Hi, this is a real handy scope. You need to remove the disk like cover for the high polished mirror located at the but end of the scope. Then insert one of the two ocular lenses provided into the viewing aperture. Next, aim the polished mirror end at something obvious like a street light. Use the range finder located opposite the viewing aperture, (switch red button on) and align the circles with the red dot. Happy viewing!

Nov 16, 2010 | Celestron AstroMaster 114 AZ (50 x 114mm)...

1 Answer

Dark View Finder?


The short answer is check the aperture. If the aperture is to high (it's using a big F Stop) it will slow down the shutter speed.

Jun 27, 2009 | Sigma Cameras

1 Answer

Manual Exposure mode Nikon F80


1) turn the mode switch/knob on the left of the camera to M ( manual mode ) 2) turn your lens to the highest f-stop ( 22 or 16 depending on your lens ) 3) in front of shutter release button you have control for your aperture : turn until the desired aperture is displayed ( view finder or the LCD monitor on the top ) 4) your shutter speed setting is controlled with your thumb with the control situated next to the strap lug on the right hand side of the camera. 5) press shutter release half way and look through viewfinder and see light meter reading and adjust either shutter speeds or the aperture as explained being guided by the l.meter.

Sep 23, 2007 | Nikon F80D 35mm SLR Camera

1 Answer

Dark view in view finder


Sounds like a lens diaphragm problem ( lens stays closed down to F16 and that is why you have a dark viewfinder ). Remove lens and see if you can activate the aperture mechanism via the activator which protrudes from the rear of the lens. You should get nice and brisk action from the aperture . If the movement is sluggish or the lens stays fully closed then your lens needs attention.

Sep 15, 2007 | Nikon N75 35mm SLR Camera

1 Answer

My Minolta Maxxum 3Xi has a dark picture in the view finder. It won't focus on anything because everything in the view finder is dark, if not completely black. I was told it might be the aperture ring. ...


The aperture ring is the right diagnosis. The aperture mechanism has a broken piece that can be repaired by a competent repair shop for under $75. There are no parts available for Konica Minolta cameras since Sony bought them - the part can be rebuilt.

Oct 22, 2006 | Konica Minolta Maxxum 3Xi 35mm SLR Camera

1 Answer

Aperture Priority Mode - an undocumented feature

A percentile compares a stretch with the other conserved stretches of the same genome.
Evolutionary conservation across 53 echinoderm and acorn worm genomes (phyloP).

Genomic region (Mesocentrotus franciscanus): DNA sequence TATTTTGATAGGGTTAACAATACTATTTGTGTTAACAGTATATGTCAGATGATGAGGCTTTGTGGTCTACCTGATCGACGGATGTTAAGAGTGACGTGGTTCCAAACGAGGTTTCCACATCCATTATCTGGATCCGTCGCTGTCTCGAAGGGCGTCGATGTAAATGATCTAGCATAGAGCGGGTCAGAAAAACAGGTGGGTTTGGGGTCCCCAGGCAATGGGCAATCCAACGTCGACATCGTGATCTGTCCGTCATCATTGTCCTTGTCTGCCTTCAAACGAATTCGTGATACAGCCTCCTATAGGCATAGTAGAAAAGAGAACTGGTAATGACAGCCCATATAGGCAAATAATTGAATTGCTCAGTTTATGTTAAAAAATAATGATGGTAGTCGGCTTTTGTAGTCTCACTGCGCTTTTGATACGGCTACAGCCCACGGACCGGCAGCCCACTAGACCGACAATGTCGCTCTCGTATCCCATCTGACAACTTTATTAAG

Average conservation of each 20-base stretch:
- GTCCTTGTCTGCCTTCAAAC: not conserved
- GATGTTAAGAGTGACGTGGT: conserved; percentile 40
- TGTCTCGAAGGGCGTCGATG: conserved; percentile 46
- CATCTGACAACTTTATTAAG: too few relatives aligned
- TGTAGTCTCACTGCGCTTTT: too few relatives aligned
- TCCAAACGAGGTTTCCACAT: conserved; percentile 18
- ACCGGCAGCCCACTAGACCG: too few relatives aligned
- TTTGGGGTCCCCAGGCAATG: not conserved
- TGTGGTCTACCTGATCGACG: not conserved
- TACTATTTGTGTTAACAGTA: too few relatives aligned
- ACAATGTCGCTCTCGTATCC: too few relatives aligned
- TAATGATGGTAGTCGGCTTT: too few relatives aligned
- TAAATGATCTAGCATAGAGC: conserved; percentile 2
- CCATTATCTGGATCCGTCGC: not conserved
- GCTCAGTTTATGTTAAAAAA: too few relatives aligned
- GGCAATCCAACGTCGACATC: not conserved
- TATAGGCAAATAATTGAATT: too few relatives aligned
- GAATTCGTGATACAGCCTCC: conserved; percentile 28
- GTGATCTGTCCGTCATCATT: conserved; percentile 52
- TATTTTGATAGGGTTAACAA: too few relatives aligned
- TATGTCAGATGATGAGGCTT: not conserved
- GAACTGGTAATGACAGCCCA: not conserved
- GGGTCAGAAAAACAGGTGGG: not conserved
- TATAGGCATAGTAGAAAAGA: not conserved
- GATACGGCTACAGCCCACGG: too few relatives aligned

In addition to the "quirks" of the Landscape and Aperture Priority Modes (neither mode works as documented!)..... The camera also behaves differently in full Manual Mode (it changes the settings, whether you want it to or not to compensate for available light)... At lower Zoom Levels, the camera will adjust the Shutter Speed Only, to try and compensate for available light... For example: with the Camera preset to F5.6 Aperture, and 1/48 sec. shutter speed, the camera will adjust the shutter speed between a range of 1/30 to 1/291 sec, to try and "auto expose" the shot for lower or higher light levels, even though you're in manual mode. At an Aperture Setting of 2.8 and 1/48 of a second, the number of internal steps in shutter speed the camera is willing to take, increases dramatially - for example: shutter speeds up to 1/600 of a second, even though you have the shutter set to 1/48 in manual mode. The camera WILL NOT attempt to adjust the Aperture to compensate for proper exposure in available light (OR WILL IT??).... It depends on your Zoom settings! It won't if your're near to full wide angle, but IT WILL if you are using the Zoom. Once you cross some unknown zoom threshold (it doesn't have to be at full zoom), then the camera begins to change both the Aperture and Shutter speed to compensate for available light, even though you are in "Full Manual", versus Auto Exposure Mode. In Manual Mode, (as in Aperture Priority Mode), the amount of change the camera is willing to make to your settings, appears to be related to a preset number of internal steps, with the number of steps dependent on both Aperture and Zoom Settings, before it gives an EV Warning for Over or Under Exposure conditions.... The type (shutter speed only for wide angle, shutter and aperture for zoom) and amount (number of internal "steps" it takes to increase/decrease shutter speed and increase or decrease aperture), is dependent on the amount of zoom you are using for the current shot.

Sep 13, 2005 | Epson PhotoPC 3000Z Digital Camera